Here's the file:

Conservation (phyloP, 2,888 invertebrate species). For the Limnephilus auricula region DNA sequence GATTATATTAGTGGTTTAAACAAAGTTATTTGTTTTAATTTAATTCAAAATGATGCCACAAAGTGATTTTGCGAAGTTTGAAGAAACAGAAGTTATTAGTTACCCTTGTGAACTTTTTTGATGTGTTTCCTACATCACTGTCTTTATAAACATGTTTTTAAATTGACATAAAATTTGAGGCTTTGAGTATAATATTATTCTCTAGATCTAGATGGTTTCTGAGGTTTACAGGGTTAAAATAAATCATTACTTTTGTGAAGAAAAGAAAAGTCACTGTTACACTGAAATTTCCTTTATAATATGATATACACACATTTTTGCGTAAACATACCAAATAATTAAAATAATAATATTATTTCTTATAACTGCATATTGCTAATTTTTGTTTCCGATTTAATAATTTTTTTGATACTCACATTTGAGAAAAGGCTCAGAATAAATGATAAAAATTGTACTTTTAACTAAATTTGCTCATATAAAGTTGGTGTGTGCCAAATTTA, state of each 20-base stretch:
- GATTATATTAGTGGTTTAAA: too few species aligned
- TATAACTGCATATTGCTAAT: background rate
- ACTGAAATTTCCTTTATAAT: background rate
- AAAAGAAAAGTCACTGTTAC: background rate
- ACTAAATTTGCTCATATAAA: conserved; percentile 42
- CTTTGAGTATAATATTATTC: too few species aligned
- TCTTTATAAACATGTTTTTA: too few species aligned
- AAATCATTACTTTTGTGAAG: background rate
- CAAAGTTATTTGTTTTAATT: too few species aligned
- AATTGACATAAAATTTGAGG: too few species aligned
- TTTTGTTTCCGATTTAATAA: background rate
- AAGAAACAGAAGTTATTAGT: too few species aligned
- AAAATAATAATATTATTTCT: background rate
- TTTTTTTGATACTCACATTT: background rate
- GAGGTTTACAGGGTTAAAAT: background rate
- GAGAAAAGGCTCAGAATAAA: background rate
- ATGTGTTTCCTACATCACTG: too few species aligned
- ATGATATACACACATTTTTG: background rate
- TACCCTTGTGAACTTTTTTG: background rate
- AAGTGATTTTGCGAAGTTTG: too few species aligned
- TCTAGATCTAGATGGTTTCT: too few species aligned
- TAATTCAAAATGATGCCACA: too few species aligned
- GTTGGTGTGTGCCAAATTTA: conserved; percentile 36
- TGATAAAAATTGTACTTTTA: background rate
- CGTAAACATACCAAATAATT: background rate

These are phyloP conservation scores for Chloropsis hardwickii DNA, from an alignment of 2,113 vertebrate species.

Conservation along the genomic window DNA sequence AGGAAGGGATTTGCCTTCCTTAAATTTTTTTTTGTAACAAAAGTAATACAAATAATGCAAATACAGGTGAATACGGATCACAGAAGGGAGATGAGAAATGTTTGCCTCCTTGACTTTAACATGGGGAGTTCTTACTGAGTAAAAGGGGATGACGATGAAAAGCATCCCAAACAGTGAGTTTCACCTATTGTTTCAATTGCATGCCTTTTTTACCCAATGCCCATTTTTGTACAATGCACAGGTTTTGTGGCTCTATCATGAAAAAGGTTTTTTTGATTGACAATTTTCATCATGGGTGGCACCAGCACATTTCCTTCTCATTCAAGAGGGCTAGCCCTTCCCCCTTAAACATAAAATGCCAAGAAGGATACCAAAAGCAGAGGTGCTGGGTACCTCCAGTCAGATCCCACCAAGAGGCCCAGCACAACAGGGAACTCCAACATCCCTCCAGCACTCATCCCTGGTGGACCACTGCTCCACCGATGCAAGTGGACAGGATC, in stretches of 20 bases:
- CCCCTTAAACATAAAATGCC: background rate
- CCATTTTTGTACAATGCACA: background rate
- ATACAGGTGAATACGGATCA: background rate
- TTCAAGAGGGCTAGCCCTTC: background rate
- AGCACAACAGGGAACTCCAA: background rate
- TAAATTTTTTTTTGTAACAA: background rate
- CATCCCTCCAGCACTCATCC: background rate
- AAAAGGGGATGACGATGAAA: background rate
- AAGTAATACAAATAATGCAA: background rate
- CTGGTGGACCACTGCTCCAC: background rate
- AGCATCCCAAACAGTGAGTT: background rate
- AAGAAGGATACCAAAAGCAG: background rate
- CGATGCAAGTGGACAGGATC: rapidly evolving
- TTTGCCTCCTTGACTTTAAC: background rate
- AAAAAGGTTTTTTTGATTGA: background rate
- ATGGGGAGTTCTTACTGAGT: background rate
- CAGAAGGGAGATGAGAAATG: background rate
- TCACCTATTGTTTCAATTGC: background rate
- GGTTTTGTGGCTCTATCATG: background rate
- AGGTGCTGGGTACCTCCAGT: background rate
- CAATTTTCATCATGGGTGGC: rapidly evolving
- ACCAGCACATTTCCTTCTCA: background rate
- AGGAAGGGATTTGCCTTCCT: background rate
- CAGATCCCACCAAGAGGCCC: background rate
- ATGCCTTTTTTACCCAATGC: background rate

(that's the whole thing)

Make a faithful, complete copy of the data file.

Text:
Conservation (phyloP, 2,888 invertebrate species). For the Limnephilus auricula region DNA sequence GATTATATTAGTGGTTTAAACAAAGTTATTTGTTTTAATTTAATTCAAAATGATGCCACAAAGTGATTTTGCGAAGTTTGAAGAAACAGAAGTTATTAGTTACCCTTGTGAACTTTTTTGATGTGTTTCCTACATCACTGTCTTTATAAACATGTTTTTAAATTGACATAAAATTTGAGGCTTTGAGTATAATATTATTCTCTAGATCTAGATGGTTTCTGAGGTTTACAGGGTTAAAATAAATCATTACTTTTGTGAAGAAAAGAAAAGTCACTGTTACACTGAAATTTCCTTTATAATATGATATACACACATTTTTGCGTAAACATACCAAATAATTAAAATAATAATATTATTTCTTATAACTGCATATTGCTAATTTTTGTTTCCGATTTAATAATTTTTTTGATACTCACATTTGAGAAAAGGCTCAGAATAAATGATAAAAATTGTACTTTTAACTAAATTTGCTCATATAAAGTTGGTGTGTGCCAAATTTA, state of each 20-base stretch:
- GATTATATTAGTGGTTTAAA: too few species aligned
- TATAACTGCATATTGCTAAT: background rate
- ACTGAAATTTCCTTTATAAT: background rate
- AAAAGAAAAGTCACTGTTAC: background rate
- ACTAAATTTGCTCATATAAA: conserved; percentile 42
- CTTTGAGTATAATATTATTC: too few species aligned
- TCTTTATAAACATGTTTTTA: too few species aligned
- AAATCATTACTTTTGTGAAG: background rate
- CAAAGTTATTTGTTTTAATT: too few species aligned
- AATTGACATAAAATTTGAGG: too few species aligned
- TTTTGTTTCCGATTTAATAA: background rate
- AAGAAACAGAAGTTATTAGT: too few species aligned
- AAAATAATAATATTATTTCT: background rate
- TTTTTTTGATACTCACATTT: background rate
- GAGGTTTACAGGGTTAAAAT: background rate
- GAGAAAAGGCTCAGAATAAA: background rate
- ATGTGTTTCCTACATCACTG: too few species aligned
- ATGATATACACACATTTTTG: background rate
- TACCCTTGTGAACTTTTTTG: background rate
- AAGTGATTTTGCGAAGTTTG: too few species aligned
- TCTAGATCTAGATGGTTTCT: too few species aligned
- TAATTCAAAATGATGCCACA: too few species aligned
- GTTGGTGTGTGCCAAATTTA: conserved; percentile 36
- TGATAAAAATTGTACTTTTA: background rate
- CGTAAACATACCAAATAATT: background rate

These are phyloP conservation scores for Chloropsis hardwickii DNA, from an alignment of 2,113 vertebrate species.

Conservation along the genomic window DNA sequence AGGAAGGGATTTGCCTTCCTTAAATTTTTTTTTGTAACAAAAGTAATACAAATAATGCAAATACAGGTGAATACGGATCACAGAAGGGAGATGAGAAATGTTTGCCTCCTTGACTTTAACATGGGGAGTTCTTACTGAGTAAAAGGGGATGACGATGAAAAGCATCCCAAACAGTGAGTTTCACCTATTGTTTCAATTGCATGCCTTTTTTACCCAATGCCCATTTTTGTACAATGCACAGGTTTTGTGGCTCTATCATGAAAAAGGTTTTTTTGATTGACAATTTTCATCATGGGTGGCACCAGCACATTTCCTTCTCATTCAAGAGGGCTAGCCCTTCCCCCTTAAACATAAAATGCCAAGAAGGATACCAAAAGCAGAGGTGCTGGGTACCTCCAGTCAGATCCCACCAAGAGGCCCAGCACAACAGGGAACTCCAACATCCCTCCAGCACTCATCCCTGGTGGACCACTGCTCCACCGATGCAAGTGGACAGGATC, in stretches of 20 bases:
- CCCCTTAAACATAAAATGCC: background rate
- CCATTTTTGTACAATGCACA: background rate
- ATACAGGTGAATACGGATCA: background rate
- TTCAAGAGGGCTAGCCCTTC: background rate
- AGCACAACAGGGAACTCCAA: background rate
- TAAATTTTTTTTTGTAACAA: background rate
- CATCCCTCCAGCACTCATCC: background rate
- AAAAGGGGATGACGATGAAA: background rate
- AAGTAATACAAATAATGCAA: background rate
- CTGGTGGACCACTGCTCCAC: background rate
- AGCATCCCAAACAGTGAGTT: background rate
- AAGAAGGATACCAAAAGCAG: background rate
- CGATGCAAGTGGACAGGATC: rapidly evolving
- TTTGCCTCCTTGACTTTAAC: background rate
- AAAAAGGTTTTTTTGATTGA: background rate
- ATGGGGAGTTCTTACTGAGT: background rate
- CAGAAGGGAGATGAGAAATG: background rate
- TCACCTATTGTTTCAATTGC: background rate
- GGTTTTGTGGCTCTATCATG: background rate
- AGGTGCTGGGTACCTCCAGT: background rate
- CAATTTTCATCATGGGTGGC: rapidly evolving
- ACCAGCACATTTCCTTCTCA: background rate
- AGGAAGGGATTTGCCTTCCT: background rate
- CAGATCCCACCAAGAGGCCC: background rate
- ATGCCTTTTTTACCCAATGC: background rate